Gilpin Peak is sequenced with Mount Emma. Gilpin is the first summit in the sequence.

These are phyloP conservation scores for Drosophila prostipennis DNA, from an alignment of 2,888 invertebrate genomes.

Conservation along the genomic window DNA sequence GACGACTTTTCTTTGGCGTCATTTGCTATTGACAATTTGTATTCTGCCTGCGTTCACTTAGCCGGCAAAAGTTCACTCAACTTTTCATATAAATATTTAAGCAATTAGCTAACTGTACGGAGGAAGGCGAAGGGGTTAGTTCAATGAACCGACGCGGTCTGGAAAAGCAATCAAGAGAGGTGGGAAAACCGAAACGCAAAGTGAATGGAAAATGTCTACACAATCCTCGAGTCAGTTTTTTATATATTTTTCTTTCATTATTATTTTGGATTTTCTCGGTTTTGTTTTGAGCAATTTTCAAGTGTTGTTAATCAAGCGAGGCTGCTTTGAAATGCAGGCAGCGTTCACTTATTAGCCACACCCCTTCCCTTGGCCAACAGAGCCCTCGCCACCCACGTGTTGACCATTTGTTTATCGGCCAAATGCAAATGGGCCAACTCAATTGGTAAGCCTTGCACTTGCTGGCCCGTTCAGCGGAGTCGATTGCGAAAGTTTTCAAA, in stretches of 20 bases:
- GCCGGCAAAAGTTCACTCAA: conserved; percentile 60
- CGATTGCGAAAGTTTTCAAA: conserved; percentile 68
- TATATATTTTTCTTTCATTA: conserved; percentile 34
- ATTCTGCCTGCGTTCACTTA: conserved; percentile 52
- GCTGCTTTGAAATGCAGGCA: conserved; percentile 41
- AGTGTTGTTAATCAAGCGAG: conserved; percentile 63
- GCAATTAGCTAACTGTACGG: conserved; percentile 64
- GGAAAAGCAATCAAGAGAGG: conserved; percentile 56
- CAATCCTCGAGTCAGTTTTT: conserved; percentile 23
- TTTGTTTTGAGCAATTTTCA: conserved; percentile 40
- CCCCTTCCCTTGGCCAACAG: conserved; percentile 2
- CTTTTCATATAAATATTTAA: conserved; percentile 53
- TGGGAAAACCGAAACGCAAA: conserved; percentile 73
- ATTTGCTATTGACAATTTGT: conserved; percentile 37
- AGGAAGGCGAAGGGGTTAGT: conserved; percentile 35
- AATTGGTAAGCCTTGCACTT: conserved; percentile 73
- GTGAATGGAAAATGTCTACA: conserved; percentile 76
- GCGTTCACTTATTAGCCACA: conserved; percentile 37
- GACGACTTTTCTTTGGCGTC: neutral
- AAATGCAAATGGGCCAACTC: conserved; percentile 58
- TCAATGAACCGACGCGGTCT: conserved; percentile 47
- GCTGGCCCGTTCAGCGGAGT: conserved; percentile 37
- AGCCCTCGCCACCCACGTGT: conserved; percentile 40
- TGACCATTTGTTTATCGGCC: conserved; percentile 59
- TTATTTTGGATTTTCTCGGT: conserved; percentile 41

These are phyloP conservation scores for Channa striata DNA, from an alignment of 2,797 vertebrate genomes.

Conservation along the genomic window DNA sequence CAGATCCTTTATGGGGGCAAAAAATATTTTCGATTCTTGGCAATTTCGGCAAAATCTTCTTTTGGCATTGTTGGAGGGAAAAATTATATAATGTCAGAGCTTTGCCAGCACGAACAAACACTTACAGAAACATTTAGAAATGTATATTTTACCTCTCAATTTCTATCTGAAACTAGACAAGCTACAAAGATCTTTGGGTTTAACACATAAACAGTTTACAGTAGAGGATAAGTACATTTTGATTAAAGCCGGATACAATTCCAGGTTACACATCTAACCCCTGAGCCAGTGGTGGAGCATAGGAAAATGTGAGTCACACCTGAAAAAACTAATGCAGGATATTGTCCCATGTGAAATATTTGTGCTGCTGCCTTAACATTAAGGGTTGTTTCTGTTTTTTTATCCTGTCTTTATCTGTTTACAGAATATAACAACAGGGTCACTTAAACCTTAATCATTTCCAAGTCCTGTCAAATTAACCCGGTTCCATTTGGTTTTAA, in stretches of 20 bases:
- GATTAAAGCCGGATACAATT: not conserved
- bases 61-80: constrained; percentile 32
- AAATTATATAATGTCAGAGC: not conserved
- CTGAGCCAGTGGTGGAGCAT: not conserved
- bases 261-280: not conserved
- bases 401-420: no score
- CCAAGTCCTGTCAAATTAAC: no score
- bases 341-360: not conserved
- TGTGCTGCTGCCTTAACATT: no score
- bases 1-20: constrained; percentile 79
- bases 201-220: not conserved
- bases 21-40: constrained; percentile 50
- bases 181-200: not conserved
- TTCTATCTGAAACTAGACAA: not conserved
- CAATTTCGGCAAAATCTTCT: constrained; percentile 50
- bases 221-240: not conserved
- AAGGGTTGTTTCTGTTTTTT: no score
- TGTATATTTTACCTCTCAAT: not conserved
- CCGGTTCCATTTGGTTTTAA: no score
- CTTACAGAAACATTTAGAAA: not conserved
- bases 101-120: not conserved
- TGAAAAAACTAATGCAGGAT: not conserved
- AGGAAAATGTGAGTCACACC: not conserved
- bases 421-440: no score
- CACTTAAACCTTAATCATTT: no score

From the suggested parking at the vault toilet at 11,300 feet located in upper Yankee Boy Basin, continue walking up the road that accesses the Mt. Sneffels trail. Follow the road to the first switchback at 11,800 ft. Depart the road and follow a trail that leads to a small lake/pond that sits at the foot of a huge rock glacier that descends off the north face of Gilpin. Continue on trail that skirts the north end of the rock glacier. At the first switchback past the end of the glacier. Depart the trail and begin contouring and gaining some elevation as you head SW, staying on as much tundra as you can. Identify the ridge that connects Gilpin over to Sneffels, which will be on your right. At some point, you'll need to make a choice: either gain that ridge with the intent of following it all the way up to the Gilpin north ridge or, head up and into a very prominent couloir that's just left of the same ridge. We did this climb in the summer of 1995 which had been preceded by a very snowy winter. Even though it was late July, the couloir was still filled with snow. If you find it in that condition, you will likely want ice axe and even crampons, which we had. The couloir was topped by a near vertical cornice that we had to work around. If there is no snow in the couloir, the hike up will be on very steep and the couloir is filled with loose talus/rubble making footing very difficult. If you aim for the ridge, rocky outcrops higher up may force some over into the same couloir.